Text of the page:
Three new chamber music compositions by the multi-talented Johannes Berauer are now available in the music austria sheet music shop. Compositions of this young Austrian composer are difficult to assign to one specific genre. An instrumentation with violin, clarinet, bassoon and piano implies contemporary music. A piece exclusively for saxophones assumes arranged jazz music. An intervening beat boxer most definitely has something to do with popular music. In addition, the melody, rhythm and structure of the voices jump between jazzy improvisation, strict counterpoint and techno minimalist patterns.
The composition “Mizar A-B” written in 2009 for bassoon, bass clarinet and electronics, and composed with the vocal acrobat Philipp Sageder, initially appears to be a late romantic duet with an oblique cast. With a beat reminiscent of dub step, highlighted with vocal extensions, the musical backdrop suddenly changes, until it eventually forms a unit with the two wind instruments. The version “Mizar B” for the same instrumentation begins very rhythm oriented with strongly accentuated motions and lets the playback organically blend into the composition. Sometimes it reminds you of minimalism, another time of film scores and at some stages pushes the body into such a toe-tapping mode that it makes you feel as if you were in a techno club.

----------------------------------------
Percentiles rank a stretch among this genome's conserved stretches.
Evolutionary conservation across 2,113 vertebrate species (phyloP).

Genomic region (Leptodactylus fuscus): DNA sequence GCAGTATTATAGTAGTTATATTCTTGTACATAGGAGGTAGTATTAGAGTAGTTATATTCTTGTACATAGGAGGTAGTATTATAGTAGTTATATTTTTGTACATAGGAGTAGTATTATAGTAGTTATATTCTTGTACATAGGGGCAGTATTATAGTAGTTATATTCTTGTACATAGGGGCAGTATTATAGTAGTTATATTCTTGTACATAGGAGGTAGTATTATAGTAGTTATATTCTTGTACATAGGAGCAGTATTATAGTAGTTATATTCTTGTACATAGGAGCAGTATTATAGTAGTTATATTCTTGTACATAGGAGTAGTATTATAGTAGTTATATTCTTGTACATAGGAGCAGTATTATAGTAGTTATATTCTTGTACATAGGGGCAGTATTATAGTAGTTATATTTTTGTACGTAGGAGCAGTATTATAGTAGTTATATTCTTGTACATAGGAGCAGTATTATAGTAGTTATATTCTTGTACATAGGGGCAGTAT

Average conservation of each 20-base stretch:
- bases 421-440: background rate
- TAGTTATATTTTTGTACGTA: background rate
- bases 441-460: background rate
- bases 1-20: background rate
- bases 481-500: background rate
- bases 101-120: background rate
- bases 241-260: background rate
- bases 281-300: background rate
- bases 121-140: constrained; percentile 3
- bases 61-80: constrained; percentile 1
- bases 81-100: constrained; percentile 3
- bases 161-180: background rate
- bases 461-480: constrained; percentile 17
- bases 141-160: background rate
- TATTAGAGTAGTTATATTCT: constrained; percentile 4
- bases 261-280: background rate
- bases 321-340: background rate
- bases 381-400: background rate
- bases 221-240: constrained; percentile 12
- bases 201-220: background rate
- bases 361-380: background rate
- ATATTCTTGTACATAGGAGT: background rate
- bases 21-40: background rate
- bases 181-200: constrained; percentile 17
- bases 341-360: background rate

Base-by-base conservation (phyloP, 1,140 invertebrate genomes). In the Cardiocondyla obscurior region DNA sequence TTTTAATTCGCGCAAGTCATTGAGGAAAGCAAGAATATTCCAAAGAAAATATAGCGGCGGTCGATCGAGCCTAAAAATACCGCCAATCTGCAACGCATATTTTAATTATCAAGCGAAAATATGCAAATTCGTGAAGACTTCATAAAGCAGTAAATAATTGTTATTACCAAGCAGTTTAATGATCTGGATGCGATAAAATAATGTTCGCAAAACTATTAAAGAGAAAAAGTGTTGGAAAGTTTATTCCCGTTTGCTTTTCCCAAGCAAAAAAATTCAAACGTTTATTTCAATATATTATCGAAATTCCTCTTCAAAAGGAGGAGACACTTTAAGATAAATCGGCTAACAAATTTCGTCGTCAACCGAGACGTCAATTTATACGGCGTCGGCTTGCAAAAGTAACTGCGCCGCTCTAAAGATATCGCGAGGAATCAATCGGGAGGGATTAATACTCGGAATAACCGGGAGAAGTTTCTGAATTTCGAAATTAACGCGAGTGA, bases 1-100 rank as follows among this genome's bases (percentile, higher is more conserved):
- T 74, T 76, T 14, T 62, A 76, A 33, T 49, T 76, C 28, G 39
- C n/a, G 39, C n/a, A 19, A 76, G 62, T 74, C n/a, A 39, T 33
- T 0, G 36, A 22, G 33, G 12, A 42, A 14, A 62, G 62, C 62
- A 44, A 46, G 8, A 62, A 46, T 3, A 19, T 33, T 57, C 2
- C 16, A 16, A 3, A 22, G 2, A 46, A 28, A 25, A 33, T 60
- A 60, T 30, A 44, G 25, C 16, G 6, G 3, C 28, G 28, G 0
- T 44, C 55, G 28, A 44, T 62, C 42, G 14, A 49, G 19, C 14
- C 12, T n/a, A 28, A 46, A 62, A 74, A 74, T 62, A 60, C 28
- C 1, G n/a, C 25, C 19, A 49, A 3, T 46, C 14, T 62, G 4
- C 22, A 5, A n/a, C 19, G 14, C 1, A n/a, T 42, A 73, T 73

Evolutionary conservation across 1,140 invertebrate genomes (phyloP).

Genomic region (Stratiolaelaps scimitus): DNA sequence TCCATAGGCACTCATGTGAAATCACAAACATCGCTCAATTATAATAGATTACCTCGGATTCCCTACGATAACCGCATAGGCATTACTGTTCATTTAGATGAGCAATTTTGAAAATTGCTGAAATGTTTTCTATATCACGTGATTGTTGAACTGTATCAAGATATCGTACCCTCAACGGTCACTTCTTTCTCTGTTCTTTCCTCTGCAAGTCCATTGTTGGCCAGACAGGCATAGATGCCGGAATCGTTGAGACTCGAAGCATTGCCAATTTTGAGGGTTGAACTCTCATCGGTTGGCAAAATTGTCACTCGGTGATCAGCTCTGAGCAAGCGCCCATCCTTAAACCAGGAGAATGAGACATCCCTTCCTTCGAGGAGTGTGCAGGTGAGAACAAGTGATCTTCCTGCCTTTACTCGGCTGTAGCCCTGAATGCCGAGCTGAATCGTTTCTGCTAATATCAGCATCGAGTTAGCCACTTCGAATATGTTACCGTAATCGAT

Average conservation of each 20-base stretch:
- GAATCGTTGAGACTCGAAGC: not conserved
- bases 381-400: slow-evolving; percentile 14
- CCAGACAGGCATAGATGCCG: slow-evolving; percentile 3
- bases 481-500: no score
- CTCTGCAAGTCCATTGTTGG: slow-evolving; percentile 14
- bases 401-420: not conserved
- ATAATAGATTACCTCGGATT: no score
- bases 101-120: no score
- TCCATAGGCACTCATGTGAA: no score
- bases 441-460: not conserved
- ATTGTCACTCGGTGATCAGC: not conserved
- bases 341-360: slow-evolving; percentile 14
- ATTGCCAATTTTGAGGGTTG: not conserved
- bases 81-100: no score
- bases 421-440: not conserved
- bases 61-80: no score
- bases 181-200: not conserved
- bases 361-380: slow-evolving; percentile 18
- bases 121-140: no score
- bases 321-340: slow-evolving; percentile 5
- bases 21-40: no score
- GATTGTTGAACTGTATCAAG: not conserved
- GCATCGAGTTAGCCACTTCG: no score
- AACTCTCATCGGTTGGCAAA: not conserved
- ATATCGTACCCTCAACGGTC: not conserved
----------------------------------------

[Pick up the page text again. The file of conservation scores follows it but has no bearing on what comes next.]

The orchestral piece “Stormy Weather” for 12 saxophones involves similar confusions. Beginning as a romantic symphony that slowly builds up over a delicate sound surface with solos in different ranges, the saxophones still provide that jazzy breeze. Thus, this sound cloud floats between symphonic orchestral music, playfully switches to a Big Band sound, then loses itself in individual voices until they congregate in the tonic beat of the basses. The six-minute composition ends in a mix of classic final clause, melodic complexity and swinging lightheartedness.
Not always swingingly light and groovingly easy, Johannes Berauer is also serious and thoughtful in his compositions. The composition “Water Crystals” written in 2006 refers to the theory of Dr. Masaru Emotos, who discovered the effect of positive and negative emotions on the internal structure of frozen water. Despite fierce controversies with this theory, Berauer transformed this into a nine-minute composition. To melodize the human struggle against nature, he divided the instruments into two groups. The piano symbolizes the cosmos around us, which is first shown in the harmonic series. In contrast, the violins, clarinets and bassoon represent the human drama that drives the piano to move from the harmonic series to an artificial 8-tone scale. The “human” instruments adapt to this shift of the piano and are united in the last part with the idea of the power of positive thoughts.
(translated from German)